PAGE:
It was a beast, too large for the city. We dared not drive it anywhere close to this place, having already enraged so many motorists on Interstate 95 and the New Jersey Turnpike just by our very presence in the 2015 Chevrolet Suburban LTZ, among the largest of an increasingly hated genre of full-size sport-utility vehicles.

We got off the turnpike at Exit 10 and headed north along Interstates 287 and 87 to our family’s residence in Cornwall, N.Y., some 60 miles north of famously congested, hyper-space-competitive New York City. The good people of Cornwall and environs, a largely rural and agricultural region, are more forgiving, if not fully accepting, of four-wheeled leviathans such as the Suburban. In Cornwall, at least, there is space to park the thing, which is what we did.

We picked up a family vehicle, an aging Subaru Outback, loaded it with stuff and the family’s chocolate Labrador, Miss Parks, and headed back to the city. We immediately missed the Suburban, whose gargantuan cabin, by comparison with that of the Subaru Outback, was substantially less crowded. It is an apples-oranges thing, but that is the point.

People buy compact wagons and smaller vehicles because they fit easily into urban spaces, are more compatible with urban bank accounts that are often battered by higher urban living costs, and are less likely to provoke the kind of you’re-blocking-my-view road rage that so often greeted the Suburban on our journey north from Virginia.

But not everybody lives in a city, certainly not in one as crowded and prickly as New York. Many people live in rural, family-and-neighbor-centric areas, where transporting large groups and all of their stuff is the rule rather than the exception. The Chevrolet Suburban, in one iteration or another, has been doing that work since 1936. It has been redesigned for 2015, largely based on the body-on-frame platform of the Chevrolet Silverado pickup truck, to continue meeting those needs. It does that — and then some.

Miss Parks, Rosa Parks Brown, her full name, loves the thing. She was never fond of being confined to the rear seats of passenger cars, especially not those in compact and subcompact automobiles. In the Suburban, she had the full run of a rather generous middle lane, which she used to snooze on the floor near the front of the vehicle. That made for a bark-free, whine-free drive. She loved it. We loved the peace of it.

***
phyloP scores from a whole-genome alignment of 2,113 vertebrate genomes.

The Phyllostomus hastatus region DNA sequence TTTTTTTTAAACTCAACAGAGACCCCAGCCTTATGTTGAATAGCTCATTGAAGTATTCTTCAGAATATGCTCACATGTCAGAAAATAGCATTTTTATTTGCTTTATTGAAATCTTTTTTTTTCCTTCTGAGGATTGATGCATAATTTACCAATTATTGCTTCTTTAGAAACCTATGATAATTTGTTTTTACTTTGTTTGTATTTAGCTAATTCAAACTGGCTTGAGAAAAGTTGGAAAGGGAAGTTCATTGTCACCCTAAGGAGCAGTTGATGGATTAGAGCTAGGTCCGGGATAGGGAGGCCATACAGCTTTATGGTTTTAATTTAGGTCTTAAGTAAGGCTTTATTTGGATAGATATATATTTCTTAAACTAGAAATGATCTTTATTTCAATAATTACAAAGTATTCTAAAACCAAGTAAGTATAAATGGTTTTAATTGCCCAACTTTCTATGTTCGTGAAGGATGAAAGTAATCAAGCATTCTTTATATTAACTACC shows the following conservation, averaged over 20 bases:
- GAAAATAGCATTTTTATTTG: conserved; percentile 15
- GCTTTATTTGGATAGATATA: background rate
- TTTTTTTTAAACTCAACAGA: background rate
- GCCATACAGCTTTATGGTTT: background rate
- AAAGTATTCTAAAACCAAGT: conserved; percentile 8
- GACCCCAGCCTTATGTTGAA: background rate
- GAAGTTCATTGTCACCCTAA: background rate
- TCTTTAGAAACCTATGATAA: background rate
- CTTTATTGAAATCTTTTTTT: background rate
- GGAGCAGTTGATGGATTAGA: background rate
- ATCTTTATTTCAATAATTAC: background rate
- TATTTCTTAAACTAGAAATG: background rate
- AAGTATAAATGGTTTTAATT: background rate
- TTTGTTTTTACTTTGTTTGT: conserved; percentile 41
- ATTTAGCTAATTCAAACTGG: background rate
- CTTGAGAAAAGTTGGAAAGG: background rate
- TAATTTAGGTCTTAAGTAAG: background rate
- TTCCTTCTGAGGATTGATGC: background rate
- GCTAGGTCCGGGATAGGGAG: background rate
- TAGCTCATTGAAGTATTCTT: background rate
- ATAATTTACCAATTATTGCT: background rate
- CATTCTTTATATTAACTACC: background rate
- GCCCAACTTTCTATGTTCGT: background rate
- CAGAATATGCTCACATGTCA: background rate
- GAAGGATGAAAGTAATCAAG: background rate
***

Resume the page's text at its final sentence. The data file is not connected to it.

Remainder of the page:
With new-for-2015 third-row seating in the Suburban, there is butt-room for nine people. Ever take a road trip with five to nine people? It can be messy if you have no demilitarized zone in your passenger cabin. There is enough space in the new Suburban to keep everybody out of everybody’s way. Peace. Blessed peace.

General Motors, maker of all things Chevrolet, has given the new Suburban a base 5.3-liter, direct-injection, gasoline V-8 (355 horsepower, 383 pound-feet of torque). It is a smart engine, designed to run on eight cylinders at highway speed and in carrying or pulling heavy loads. At lower speeds and carrying light loads, it uses four cylinders. The upshot is fuel efficiency of about 16 miles per gallon in the city and 23 miles per gallon on the highway — not bad for a vehicle with a factory weight (weight minus occupants and cargo) of 5,546 pounds, stretching nearly 19 feet with a width of almost seven feet.

The base engine is more than adequate to move that hulking vehicle body, the driving ease of which is facilitated by some neat technology, such as adjustable foot pedals. But girth is girth, and mass is mass. And the girth and mass of the Suburban simply gets in the way of everything else, especially in urban traffic. The size of the thing also requires very careful maneuvering and mental measuring, which can become tiresome on a long drive. Ah, and stopping! You have to really allow for longer stopping distances with the Suburban. No speeding and tailgating with this one!

But if you have to haul lots of people and stuff, and if you regularly do that kind of work over long distances, the new Suburban is hard to beat. It is comfortable, commodious, and equipped with all of the advanced electronic safety equipment (blind-spot monitoring, lane-departure warning, and a high-definition backup camera) in the top-of-the line Suburban LTZ driven for this column. Just keep it out of the city.